GPs drive NHS integration initiatives despite patchy support from commissioners

GPs across the UK are leading innovative schemes to integrate primary and secondary care despite patchy support and funding from local commissioners, the RCGP has said.

Integration: GPs are developing wider range of services in primary care
Integration: GPs are developing wider range of services in primary care

The RCGP's The Future of GP Collaborative Working report praised GPs for working alongside secondary care physicians and other healthcare professionals in designing collaborative services that meet the needs of their local areas and patients.

In Brighton and Hove, a memory assessment service has reduced unnecessary hospital stays in dementia patients by treating them in their homes, the report said. The London-based Connecting Care for Children service manages complex cases in the community through joint clinics between GPs and consultant paediatricians.

However, the RCGP warned that services were effectively dependent on the willingness of local stakeholders to redesign services, and that if this willingness was lost, it could lead to services being ‘let go’ over time. Despite repeated government commitments to integrate health and social care, the college warned that serious concerns remained about funding and staffing shortfalls and whether the NHS could deliver the change needed.

Complex patients

RCGP chairwoman Dr Maureen Baker said: ‘One of the greatest challenges facing the NHS is how to respond to the increasingly complex needs of our patients.

‘Our patients’ health outcomes are best when we treat them as people, not diseases, and this holistic approach can only be achieved when doctors from across the health service work together.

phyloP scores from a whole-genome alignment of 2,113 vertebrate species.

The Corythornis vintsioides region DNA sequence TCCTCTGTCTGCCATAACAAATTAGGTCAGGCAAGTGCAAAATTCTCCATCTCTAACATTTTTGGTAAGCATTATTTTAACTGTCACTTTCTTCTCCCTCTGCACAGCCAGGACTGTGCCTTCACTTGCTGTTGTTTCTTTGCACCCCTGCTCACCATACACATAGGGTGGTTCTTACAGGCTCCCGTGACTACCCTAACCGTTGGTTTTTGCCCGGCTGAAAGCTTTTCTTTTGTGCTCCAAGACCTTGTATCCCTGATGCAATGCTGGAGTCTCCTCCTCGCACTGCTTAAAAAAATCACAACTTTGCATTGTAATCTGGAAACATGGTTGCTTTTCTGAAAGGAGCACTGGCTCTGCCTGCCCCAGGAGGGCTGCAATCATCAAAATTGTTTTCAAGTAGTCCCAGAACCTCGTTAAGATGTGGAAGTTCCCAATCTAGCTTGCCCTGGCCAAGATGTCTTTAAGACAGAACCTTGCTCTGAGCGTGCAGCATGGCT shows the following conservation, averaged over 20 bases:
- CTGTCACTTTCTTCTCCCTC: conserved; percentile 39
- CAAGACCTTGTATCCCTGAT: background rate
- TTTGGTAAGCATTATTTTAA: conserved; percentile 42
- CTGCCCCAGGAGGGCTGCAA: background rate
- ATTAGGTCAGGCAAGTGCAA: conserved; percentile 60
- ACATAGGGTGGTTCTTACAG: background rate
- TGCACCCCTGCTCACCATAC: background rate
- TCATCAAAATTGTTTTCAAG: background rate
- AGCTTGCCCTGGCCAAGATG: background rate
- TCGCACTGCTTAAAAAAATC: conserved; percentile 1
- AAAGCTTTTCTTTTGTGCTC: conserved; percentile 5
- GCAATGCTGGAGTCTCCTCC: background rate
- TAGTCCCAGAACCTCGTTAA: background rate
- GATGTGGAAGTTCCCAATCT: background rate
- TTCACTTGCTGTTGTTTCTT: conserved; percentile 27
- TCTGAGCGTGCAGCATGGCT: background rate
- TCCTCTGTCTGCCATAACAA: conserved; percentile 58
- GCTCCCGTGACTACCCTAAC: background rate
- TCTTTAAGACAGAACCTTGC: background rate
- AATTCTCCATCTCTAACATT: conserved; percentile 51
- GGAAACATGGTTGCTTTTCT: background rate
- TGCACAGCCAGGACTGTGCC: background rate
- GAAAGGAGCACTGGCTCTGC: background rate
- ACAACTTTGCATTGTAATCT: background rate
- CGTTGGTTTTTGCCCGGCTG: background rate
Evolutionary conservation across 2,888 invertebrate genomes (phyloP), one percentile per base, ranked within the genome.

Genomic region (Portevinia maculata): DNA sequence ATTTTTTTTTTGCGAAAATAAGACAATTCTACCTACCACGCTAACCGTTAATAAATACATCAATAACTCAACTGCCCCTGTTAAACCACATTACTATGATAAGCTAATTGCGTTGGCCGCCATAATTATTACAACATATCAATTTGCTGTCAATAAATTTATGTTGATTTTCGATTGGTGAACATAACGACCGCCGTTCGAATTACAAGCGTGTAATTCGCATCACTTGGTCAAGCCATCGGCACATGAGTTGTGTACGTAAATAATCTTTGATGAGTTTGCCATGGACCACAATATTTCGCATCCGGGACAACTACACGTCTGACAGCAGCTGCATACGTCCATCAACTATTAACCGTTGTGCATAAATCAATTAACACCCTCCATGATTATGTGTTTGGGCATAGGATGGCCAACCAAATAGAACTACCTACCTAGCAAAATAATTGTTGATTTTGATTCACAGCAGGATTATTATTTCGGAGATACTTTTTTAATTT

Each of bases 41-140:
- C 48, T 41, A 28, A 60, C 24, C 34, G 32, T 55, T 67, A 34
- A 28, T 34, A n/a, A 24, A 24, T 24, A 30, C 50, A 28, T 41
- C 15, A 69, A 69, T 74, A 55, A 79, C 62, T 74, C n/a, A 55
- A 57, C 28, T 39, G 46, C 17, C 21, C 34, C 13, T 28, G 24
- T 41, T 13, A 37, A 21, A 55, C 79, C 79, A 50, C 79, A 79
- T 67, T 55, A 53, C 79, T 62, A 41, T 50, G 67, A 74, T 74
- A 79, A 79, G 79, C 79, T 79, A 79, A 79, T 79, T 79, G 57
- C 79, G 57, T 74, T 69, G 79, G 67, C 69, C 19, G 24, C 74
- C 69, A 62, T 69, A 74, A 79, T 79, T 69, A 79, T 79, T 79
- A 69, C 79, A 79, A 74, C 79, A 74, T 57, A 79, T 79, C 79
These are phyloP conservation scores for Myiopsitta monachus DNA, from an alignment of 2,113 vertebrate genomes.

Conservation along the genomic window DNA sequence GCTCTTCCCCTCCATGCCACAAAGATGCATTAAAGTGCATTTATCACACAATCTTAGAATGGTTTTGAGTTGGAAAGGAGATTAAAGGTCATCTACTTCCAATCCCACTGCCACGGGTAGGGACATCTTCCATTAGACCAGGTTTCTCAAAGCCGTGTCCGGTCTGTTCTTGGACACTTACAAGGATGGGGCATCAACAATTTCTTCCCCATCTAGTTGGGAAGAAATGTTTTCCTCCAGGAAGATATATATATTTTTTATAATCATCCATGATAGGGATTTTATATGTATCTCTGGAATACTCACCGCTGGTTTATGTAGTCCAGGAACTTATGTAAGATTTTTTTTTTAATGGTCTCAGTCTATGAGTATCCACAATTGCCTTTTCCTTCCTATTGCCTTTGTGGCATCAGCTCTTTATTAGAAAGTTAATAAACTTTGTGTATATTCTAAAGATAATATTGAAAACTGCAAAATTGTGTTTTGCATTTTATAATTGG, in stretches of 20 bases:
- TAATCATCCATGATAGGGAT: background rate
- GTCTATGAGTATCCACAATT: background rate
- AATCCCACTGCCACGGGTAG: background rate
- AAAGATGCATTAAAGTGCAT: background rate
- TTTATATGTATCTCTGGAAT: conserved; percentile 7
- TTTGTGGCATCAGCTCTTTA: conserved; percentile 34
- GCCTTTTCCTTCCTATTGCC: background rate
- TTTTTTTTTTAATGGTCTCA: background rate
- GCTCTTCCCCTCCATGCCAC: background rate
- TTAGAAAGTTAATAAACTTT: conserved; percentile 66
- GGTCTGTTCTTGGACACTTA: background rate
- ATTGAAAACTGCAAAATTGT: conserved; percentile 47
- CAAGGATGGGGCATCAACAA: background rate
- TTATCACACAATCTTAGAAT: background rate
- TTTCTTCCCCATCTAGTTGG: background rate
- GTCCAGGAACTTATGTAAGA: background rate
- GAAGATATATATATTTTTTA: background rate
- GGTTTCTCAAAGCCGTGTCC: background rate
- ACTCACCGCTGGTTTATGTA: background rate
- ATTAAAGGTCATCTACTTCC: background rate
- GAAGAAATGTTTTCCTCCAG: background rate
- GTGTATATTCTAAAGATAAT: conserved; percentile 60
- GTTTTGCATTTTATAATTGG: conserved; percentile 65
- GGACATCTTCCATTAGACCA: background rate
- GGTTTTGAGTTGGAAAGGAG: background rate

'We will be working with NHS England and others to ensure that good ideas like those highlighted in our report today are adopted more widely, where appropriate, as we implement the GP Forward View.’

Many of the simpler schemes highlighted by the RCGP involved the integration of additional health professionals  into the everyday working life of practices.

Co-location of services

The Old School Surgery in Bristol became the first practice in England to employ a full-time clinical pharmacist and works closely with a co-located pharmacy. The surgery says it has both improved prescribing practice and increased the time available for GPs to offer proactive care.

Thornbrook Surgery in Derbyshire has employed a mental health professional for 10 years and has seen an increase in patient satisfaction, and a reduction in stigma surrounding mental health. This combination has reduced non-attendance rates and referrals to secondary care mental health services.

The RCGP report echoed calls from the House of Commons health select committee for increased collaboration and multidisciplinary working in general practice. In a report last month, the committee - led by former GP Dr Sarah Wollaston - warned the government must provide funding to underpin this shift.

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